This week we spoke with Shelby Brakken, an incredibly talented family and lifestyle photographer from Portland, Oregon. Shelby is a part of You Are My Wild, a weekly portrait project that brings together 14 photographers to document how they see their children. You can view her personal website here.
“My daughter Indy is 7. When she gets home from school, she usually fixes herself an arugula salad and turns on phantom of the opera. When my son, Sawyer, walks through the door, he immediately starts building things with cardboard toilet paper rolls and duct tape. He is four and he wants to be a ninja when he grows up.
One of the hardest things for me as a parent is the constant process of letting go. The slow realization that I can’t control everything; that i have to let my kids experience things as they will. Learning to be there for them as a guide, but allowing them independence and self-sufficiency; trusting that they will be able to work out problems on their own, and that they will be better for it in the long run. There is nothing harder than watching them make mistakes, but there is nothing as powerful as watching them learn from consequences.
Becoming a mother has has made me more aware, more grateful, more neurotic, more compassionate, more creative, and more chaotic. My children constantly help shape me and force me to be more patient, more loving, more open. They remind me to appreciate the little things, to be more present and to see the wonder in places I would overlook.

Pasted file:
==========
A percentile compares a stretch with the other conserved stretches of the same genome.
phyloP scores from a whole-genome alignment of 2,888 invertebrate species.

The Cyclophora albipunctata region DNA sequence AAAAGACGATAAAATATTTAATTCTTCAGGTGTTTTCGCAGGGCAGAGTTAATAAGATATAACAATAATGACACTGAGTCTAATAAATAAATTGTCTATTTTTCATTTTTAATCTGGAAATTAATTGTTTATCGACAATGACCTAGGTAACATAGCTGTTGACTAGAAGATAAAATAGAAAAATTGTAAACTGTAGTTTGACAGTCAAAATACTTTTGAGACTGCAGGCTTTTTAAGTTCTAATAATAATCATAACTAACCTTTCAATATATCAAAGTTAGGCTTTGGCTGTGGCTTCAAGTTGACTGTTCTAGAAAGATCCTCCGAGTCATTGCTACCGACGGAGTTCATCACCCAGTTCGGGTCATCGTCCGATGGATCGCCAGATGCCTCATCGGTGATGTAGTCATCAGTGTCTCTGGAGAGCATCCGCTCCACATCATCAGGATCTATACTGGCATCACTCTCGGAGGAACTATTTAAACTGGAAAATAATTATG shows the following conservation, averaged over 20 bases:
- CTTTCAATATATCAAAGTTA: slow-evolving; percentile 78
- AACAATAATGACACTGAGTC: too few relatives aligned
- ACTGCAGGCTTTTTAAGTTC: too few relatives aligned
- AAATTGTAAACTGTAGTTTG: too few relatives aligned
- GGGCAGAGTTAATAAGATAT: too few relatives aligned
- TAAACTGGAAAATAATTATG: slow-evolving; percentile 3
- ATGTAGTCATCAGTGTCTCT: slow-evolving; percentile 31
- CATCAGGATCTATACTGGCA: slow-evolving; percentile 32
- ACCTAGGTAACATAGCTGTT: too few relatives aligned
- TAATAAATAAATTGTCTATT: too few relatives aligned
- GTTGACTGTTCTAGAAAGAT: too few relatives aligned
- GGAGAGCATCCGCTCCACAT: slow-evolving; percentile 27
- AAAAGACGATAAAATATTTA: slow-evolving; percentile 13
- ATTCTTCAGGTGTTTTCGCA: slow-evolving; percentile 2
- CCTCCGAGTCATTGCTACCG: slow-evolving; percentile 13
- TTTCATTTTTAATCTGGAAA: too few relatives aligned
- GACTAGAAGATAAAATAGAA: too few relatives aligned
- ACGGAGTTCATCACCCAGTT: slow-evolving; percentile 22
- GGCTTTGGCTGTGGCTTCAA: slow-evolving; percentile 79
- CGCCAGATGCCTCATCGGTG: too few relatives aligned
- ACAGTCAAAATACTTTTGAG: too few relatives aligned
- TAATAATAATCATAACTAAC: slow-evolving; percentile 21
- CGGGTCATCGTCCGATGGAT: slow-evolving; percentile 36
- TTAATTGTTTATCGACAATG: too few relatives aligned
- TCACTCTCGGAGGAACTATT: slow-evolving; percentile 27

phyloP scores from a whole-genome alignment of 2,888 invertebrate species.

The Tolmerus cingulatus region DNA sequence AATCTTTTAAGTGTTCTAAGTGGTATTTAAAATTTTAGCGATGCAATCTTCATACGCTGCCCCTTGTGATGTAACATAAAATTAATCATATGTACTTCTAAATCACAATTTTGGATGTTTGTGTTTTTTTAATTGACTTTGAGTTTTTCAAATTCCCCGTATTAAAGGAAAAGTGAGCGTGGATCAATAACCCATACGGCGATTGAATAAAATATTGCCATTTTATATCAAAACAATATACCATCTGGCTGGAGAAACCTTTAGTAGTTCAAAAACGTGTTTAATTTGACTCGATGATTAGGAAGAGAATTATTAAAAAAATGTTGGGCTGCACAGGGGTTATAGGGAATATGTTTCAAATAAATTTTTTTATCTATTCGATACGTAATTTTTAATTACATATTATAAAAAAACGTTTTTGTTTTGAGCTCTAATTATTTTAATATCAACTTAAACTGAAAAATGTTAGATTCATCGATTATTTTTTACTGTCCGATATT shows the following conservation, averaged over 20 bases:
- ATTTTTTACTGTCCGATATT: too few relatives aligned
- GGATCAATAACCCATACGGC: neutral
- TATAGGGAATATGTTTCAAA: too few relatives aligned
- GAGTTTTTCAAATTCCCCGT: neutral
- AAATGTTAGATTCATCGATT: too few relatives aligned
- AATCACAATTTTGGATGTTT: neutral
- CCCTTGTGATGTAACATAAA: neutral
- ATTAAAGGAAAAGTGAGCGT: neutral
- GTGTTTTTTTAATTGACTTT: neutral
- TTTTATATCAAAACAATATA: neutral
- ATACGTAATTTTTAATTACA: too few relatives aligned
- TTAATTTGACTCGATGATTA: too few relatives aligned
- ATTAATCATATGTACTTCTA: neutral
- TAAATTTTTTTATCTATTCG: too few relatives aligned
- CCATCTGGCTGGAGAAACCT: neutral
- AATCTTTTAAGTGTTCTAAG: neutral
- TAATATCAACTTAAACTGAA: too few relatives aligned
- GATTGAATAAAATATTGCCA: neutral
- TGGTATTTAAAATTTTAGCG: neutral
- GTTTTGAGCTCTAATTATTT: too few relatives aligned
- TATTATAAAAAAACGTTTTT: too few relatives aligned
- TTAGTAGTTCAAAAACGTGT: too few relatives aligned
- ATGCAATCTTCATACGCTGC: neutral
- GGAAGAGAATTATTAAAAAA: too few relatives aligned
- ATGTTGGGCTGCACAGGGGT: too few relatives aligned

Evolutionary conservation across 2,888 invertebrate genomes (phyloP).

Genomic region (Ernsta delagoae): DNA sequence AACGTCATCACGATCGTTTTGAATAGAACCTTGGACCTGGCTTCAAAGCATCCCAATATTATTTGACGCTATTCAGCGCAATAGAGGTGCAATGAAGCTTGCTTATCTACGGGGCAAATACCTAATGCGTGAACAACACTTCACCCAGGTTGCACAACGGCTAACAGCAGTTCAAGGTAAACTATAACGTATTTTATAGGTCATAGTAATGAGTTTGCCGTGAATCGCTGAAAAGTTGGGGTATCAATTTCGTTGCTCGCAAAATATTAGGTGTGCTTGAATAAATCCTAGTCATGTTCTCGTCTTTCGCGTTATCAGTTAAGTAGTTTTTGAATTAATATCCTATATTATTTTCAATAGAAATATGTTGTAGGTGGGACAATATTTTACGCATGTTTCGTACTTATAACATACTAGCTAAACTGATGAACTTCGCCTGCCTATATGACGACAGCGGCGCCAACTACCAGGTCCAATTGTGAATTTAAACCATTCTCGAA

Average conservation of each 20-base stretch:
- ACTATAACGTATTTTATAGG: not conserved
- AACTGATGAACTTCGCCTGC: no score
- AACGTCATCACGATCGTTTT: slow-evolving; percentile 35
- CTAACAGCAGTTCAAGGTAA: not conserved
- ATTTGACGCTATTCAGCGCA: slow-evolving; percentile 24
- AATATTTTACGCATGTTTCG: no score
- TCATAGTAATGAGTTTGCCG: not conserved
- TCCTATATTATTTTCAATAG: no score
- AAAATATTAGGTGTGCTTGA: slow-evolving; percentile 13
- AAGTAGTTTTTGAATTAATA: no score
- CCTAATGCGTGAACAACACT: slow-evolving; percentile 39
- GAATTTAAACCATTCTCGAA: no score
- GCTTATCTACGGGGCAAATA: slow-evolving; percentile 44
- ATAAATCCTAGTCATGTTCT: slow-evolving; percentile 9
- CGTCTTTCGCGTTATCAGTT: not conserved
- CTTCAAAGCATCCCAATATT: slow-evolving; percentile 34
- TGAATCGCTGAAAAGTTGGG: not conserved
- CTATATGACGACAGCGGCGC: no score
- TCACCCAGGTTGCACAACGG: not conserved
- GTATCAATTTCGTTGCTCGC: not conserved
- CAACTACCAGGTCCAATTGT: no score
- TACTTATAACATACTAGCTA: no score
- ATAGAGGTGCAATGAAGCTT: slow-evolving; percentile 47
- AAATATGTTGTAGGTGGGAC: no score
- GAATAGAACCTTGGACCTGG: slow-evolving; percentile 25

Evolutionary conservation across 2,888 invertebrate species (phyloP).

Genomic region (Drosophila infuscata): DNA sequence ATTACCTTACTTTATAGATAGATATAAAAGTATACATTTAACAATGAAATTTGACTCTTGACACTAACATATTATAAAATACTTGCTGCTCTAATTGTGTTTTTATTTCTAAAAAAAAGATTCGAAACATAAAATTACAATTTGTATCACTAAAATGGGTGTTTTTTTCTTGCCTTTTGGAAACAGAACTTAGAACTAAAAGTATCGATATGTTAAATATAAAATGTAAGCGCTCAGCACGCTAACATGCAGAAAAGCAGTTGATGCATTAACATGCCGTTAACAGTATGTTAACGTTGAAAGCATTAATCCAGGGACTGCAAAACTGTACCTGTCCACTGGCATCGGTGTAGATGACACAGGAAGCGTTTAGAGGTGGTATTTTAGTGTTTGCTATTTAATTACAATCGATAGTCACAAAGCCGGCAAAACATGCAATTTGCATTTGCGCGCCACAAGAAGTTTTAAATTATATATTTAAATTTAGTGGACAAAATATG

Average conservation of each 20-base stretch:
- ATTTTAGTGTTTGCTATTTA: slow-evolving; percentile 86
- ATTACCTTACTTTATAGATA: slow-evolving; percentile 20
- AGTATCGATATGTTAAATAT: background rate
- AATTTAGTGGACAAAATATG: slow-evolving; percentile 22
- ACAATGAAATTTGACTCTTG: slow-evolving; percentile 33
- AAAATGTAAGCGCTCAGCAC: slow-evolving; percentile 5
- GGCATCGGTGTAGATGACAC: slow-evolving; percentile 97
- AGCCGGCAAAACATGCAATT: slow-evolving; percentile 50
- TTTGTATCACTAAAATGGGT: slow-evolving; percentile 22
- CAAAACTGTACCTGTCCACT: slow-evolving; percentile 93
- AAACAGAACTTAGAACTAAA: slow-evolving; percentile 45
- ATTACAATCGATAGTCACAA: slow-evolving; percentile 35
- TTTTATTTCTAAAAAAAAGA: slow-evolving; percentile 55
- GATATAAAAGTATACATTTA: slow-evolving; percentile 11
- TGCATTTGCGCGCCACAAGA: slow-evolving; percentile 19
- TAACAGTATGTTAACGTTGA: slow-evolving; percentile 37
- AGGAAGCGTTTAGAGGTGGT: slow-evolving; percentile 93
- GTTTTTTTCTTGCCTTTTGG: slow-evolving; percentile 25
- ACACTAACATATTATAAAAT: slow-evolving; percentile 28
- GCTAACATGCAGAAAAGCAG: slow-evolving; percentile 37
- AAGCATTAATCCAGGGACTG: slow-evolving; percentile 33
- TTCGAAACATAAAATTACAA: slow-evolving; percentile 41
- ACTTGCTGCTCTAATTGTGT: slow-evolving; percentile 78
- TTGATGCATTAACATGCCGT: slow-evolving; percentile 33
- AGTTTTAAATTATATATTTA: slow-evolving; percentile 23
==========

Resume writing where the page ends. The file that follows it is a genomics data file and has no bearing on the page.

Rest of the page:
I have sought parenting advice from my mom, friends, books, and classes–I gather information and put it into my parenting arsenal. But I have also learned to trust myself, and go with my instincts. Some of my best parenting decisions have come when I simply listen to my gut.
I think about my time with my children as this long series of moments. There are the crazy and wild moments with laughter or crying, the big moments when something exciting or hard is happening, and there are the little moments–the ones that we barely notice because they are small and quiet. I love the little moments with my children: the ones that are subtle and fleeting: the way Sawyer’s eyelashes look when he’s asleep; the way Indy’s hair looks in the sunlight.
All of these seconds, minutes and days eventually amount to a story and then a life. My favorite thing about being a parent is helping create moments with my children, which ultimately shape their story. I love the incredible process of watching them become themselves, and the part I get to play in that unfolding.
I started my blog to document my children. To keep track of the way they looked at certain ages; the funny things they did. I want them to be able to look back and know that I was by their side the whole time. I want them to be able to look back and know their story.”